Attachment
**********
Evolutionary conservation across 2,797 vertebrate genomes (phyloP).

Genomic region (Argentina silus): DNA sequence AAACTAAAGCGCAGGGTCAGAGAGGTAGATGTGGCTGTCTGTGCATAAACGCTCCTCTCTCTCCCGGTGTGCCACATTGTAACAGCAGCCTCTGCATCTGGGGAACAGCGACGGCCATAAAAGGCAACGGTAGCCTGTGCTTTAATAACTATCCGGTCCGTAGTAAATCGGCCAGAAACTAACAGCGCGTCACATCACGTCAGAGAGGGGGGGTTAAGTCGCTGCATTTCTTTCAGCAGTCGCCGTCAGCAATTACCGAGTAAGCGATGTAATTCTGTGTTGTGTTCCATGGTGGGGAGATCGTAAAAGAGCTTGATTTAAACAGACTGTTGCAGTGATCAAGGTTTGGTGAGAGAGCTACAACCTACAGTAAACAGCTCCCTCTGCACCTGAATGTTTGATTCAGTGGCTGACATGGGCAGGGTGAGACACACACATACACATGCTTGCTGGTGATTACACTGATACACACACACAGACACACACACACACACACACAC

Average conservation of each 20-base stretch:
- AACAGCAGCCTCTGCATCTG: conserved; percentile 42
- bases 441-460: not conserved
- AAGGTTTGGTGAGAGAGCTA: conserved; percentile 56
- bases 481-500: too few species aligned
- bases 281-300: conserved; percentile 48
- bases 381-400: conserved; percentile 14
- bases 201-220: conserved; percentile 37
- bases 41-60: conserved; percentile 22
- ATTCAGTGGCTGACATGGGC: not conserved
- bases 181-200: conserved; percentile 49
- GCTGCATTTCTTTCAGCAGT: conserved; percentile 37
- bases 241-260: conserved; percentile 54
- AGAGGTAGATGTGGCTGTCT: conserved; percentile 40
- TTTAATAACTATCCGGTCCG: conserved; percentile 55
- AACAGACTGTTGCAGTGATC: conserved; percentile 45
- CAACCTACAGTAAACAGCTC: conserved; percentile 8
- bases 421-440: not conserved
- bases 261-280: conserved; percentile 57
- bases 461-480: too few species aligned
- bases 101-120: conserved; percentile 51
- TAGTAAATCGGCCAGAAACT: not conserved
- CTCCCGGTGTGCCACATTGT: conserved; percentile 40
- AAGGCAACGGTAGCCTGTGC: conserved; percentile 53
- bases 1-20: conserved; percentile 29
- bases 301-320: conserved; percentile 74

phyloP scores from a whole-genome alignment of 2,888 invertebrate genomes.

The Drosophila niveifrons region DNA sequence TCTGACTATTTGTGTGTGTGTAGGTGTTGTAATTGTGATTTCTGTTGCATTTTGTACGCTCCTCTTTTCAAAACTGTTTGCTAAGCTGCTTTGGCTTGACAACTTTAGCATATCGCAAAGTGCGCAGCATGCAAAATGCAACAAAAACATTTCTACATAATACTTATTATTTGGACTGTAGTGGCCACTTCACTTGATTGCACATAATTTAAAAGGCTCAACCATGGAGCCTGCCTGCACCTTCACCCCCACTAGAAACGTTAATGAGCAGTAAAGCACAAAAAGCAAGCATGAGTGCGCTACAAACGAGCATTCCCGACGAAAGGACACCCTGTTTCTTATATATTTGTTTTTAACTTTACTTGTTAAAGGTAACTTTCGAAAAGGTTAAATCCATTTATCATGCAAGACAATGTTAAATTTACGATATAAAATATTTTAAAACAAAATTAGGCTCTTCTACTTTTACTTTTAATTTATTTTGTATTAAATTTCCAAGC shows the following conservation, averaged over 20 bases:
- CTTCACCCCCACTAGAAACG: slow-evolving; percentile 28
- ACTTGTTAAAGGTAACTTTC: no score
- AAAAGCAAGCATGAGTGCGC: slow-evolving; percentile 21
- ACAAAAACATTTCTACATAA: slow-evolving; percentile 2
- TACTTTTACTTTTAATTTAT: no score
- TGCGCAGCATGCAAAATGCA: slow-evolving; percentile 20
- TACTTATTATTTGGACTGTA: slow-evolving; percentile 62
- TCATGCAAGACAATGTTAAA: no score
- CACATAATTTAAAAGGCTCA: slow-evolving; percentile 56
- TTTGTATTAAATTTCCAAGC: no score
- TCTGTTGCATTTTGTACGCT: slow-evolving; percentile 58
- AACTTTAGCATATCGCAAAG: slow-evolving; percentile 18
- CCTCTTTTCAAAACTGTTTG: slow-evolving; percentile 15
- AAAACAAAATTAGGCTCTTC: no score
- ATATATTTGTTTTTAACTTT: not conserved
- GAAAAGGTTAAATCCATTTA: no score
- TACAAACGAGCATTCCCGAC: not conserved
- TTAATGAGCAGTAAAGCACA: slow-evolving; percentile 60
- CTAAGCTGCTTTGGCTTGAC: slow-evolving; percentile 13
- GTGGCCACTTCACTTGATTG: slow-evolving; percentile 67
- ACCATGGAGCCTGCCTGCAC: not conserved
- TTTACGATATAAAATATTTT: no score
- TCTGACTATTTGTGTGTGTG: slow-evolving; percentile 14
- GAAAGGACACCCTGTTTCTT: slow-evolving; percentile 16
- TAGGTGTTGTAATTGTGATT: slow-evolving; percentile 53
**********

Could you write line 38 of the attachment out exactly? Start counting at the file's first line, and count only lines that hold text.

- TCATGCAAGACAATGTTAAA: no score